Saturday, December 21, 2019
Comparing the Results of Victor and HamletÃ¢â¬â¢s Choices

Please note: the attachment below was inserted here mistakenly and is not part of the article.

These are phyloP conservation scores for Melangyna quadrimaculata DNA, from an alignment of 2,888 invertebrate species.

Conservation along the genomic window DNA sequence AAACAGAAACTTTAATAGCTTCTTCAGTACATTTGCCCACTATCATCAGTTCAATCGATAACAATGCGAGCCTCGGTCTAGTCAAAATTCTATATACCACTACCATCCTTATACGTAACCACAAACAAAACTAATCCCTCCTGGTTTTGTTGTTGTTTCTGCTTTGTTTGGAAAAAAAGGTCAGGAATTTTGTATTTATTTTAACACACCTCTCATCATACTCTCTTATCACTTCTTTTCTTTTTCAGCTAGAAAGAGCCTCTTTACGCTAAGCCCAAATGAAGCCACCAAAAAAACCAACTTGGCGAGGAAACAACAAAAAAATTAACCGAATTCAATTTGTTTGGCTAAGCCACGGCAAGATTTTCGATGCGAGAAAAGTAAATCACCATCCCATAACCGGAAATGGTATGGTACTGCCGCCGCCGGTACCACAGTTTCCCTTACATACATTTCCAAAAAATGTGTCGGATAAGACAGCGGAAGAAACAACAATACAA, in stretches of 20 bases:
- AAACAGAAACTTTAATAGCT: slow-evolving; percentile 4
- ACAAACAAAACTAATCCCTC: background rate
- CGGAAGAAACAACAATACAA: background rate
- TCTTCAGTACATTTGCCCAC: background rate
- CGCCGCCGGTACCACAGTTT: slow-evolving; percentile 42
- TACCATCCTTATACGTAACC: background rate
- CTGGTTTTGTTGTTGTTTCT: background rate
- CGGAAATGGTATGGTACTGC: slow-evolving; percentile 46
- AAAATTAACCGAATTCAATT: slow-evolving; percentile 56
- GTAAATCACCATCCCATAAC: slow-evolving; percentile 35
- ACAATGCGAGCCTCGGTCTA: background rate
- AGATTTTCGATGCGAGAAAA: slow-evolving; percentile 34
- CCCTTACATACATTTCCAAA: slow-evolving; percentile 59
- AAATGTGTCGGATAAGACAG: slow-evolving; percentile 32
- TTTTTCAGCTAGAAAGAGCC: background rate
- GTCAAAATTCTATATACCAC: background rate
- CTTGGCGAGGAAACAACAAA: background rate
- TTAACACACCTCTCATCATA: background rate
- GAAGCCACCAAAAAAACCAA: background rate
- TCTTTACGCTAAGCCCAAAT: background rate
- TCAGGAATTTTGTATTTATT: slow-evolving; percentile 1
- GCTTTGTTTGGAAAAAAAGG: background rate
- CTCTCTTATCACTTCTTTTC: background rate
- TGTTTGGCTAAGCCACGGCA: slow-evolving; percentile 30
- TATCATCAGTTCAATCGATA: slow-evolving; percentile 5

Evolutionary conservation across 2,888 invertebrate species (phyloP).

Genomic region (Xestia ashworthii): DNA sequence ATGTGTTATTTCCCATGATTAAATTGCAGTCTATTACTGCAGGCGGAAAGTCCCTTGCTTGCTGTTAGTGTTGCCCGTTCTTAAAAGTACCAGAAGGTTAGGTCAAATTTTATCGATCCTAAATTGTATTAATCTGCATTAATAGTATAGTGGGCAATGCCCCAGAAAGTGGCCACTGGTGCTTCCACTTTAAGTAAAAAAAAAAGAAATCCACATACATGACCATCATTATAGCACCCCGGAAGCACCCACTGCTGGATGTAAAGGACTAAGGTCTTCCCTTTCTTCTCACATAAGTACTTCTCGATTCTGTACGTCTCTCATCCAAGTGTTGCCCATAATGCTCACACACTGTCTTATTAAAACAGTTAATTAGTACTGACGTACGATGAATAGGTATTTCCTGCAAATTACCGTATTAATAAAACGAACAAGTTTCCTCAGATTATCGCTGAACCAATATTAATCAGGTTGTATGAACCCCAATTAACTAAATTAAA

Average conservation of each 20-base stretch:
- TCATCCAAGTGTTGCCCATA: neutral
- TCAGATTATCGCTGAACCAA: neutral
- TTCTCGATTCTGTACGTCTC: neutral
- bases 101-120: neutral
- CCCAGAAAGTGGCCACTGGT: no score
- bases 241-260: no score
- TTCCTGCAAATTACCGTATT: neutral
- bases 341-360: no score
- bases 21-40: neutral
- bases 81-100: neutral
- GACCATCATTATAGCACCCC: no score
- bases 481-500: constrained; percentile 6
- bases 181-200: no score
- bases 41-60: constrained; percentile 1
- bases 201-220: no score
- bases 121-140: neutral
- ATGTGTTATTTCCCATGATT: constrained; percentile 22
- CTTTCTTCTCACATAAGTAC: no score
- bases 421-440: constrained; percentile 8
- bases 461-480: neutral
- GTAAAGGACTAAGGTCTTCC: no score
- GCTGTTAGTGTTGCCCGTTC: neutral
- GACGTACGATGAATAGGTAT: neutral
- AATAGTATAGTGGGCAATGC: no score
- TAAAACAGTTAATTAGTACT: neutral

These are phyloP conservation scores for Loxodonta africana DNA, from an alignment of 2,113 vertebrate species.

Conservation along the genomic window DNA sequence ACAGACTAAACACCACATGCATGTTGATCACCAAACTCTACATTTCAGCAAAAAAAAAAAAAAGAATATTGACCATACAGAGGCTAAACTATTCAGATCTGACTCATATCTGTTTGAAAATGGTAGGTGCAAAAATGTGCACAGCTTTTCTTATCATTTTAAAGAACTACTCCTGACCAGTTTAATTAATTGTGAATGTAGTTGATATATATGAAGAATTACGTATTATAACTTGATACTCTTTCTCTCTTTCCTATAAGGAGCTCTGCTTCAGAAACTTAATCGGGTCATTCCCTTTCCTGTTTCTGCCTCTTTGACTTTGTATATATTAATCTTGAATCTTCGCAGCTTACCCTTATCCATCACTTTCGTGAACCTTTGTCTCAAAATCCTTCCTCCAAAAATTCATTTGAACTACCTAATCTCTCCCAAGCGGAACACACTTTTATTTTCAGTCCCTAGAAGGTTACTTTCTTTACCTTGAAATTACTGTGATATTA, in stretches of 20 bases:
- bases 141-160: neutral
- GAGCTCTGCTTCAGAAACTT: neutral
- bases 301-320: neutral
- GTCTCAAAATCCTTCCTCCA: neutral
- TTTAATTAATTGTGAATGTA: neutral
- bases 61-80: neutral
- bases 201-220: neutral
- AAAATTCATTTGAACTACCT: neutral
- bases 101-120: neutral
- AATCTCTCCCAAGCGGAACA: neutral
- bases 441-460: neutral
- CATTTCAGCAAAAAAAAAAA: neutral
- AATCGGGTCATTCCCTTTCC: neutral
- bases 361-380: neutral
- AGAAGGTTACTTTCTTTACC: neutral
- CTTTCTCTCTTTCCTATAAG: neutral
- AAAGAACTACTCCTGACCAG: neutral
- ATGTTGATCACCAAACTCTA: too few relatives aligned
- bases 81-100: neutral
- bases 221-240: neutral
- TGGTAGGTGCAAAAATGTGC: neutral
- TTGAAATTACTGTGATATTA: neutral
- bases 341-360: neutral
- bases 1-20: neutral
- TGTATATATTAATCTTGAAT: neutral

Though the feeling of revenge is meant to motivate a person to retaliate towards someone who did them wrong, it often harms themself in the process. In the novel Frankenstein, by Mary Shelley and the play Hamlet by William Shakespeare, VictorÃ¢â¬â¢s devotion to acting on his revenge leads to his death, while HamletÃ¢â¬â¢s refusal to do so leads to being killed by a man who does take action. This reveals that a person devoted to revenge causes their own death as well as the deaths of people who take too long to act. After Victor creates a monster a spurns it for his appearance, it kills several people close to him, including his brother, best friend and wife. Hamlet meanwhile, discovers via his fatherÃ¢â¬â¢s ghost that his father was murdered by hisÃ¢â¬ ¦show more contentÃ¢â¬ ¦Like Victor, Hamlet also anticipates an attack from Claudius, though Hamlet shows no desire to fight back. Hamlet knows he should take revenge, but still finds other ways to occupy his time as opposed to taking action. After returning from England, where he was sent by his uncle to be executed, Hamlet reveals to Horatio that Claudius had Ã¢â¬Å"thrown out his angle for [HamletÃ¢â¬â¢s] lifeÃ¢â¬ (5.2.66) and that it would be Ã¢â¬Å"perfect conscience/ to [pay him back] with this [sword]Ã¢â¬ (5.2.67-68). Hamlet realizes that after trying to kill Hamlet, Claudius deserves to be killed. Despite this, Hamlet talks to gravediggers and Horatio and fences with Laertes as opposed to taking revenge on the king. Even though they are presented with similar opportunities to act on their revenge, Victor chooses to act while Hamlet only finds reasons not to. VictorÃ¢â¬â¢s constant decision to act on his revenge leads him to dedicate himself to acting, while HamletÃ¢â¬â¢s lack of action taken leads him to wait until he is already dying to take his revenge. After the death of his wife and father, Victor vows revenge on the monster and devotes his life to killing it. Considering suicide, he concludes that his Ã¢â¬Å"revenge [keeps himself] aliveÃ¢â¬ (211) and devotes the monster Ã¢â¬Å"to torture and deathÃ¢â¬ ¦ until [the monster] or [Victor] perishÃ¢â¬ (215). By stating that revenge is his only reason to live, Victor further evidences that he needs to kill the monster to restore order in his life.